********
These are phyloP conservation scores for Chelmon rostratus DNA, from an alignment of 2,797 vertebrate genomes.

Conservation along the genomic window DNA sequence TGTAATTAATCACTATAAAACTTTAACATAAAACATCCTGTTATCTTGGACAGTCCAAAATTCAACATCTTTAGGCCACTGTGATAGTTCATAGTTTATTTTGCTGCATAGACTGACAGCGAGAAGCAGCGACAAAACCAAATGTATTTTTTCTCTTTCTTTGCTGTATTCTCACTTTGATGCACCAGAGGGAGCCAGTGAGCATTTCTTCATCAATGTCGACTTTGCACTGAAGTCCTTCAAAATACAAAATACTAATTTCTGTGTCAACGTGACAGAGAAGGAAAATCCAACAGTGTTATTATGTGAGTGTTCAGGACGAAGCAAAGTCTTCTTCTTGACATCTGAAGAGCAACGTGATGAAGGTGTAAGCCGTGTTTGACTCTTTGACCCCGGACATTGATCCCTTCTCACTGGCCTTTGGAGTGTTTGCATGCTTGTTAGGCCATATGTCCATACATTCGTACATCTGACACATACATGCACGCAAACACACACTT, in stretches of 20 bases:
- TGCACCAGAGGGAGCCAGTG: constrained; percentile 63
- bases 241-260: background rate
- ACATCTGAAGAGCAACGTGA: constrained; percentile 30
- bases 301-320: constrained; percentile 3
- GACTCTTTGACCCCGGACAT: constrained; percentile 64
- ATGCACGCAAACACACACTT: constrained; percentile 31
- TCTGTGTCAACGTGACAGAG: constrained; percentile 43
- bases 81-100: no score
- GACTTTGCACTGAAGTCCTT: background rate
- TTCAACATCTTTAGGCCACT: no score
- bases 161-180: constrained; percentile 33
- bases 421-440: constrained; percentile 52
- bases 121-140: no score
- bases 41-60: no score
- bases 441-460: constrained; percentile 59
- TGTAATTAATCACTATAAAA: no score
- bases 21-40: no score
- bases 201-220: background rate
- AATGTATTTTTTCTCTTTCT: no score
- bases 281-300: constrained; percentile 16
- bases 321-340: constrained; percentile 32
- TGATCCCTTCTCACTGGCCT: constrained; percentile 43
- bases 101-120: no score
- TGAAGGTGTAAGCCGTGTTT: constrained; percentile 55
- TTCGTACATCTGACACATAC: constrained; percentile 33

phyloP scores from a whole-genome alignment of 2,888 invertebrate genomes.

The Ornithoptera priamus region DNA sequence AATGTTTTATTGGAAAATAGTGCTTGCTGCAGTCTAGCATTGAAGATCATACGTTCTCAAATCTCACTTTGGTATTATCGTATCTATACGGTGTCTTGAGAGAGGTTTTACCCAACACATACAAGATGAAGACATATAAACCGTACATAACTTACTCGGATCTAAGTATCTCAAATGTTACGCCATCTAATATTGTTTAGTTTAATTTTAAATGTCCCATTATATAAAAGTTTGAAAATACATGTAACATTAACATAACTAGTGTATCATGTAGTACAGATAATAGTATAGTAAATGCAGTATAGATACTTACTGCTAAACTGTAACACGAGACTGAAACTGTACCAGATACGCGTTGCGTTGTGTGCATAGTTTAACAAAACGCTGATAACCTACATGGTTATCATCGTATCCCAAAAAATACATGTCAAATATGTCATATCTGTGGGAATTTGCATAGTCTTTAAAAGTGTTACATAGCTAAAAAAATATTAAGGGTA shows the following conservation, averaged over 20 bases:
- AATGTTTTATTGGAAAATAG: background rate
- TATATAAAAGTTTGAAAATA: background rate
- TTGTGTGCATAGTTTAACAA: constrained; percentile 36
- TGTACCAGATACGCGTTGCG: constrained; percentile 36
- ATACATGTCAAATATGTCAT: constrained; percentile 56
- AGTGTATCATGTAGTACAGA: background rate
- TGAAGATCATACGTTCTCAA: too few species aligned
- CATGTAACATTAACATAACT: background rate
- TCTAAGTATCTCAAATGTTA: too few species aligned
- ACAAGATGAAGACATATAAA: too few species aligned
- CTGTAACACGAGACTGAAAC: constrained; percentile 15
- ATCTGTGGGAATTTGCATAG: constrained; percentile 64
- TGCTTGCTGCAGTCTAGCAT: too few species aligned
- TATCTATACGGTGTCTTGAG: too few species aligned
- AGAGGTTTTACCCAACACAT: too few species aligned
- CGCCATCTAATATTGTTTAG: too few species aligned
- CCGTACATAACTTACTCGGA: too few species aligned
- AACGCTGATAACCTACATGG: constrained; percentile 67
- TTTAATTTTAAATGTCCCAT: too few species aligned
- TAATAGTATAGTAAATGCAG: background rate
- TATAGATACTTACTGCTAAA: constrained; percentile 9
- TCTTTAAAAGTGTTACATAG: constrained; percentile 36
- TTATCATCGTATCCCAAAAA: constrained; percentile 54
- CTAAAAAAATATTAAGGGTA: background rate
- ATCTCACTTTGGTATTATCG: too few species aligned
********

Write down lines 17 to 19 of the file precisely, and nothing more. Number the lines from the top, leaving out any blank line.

- bases 441-460: constrained; percentile 59
- TGTAATTAATCACTATAAAA: no score
- bases 21-40: no score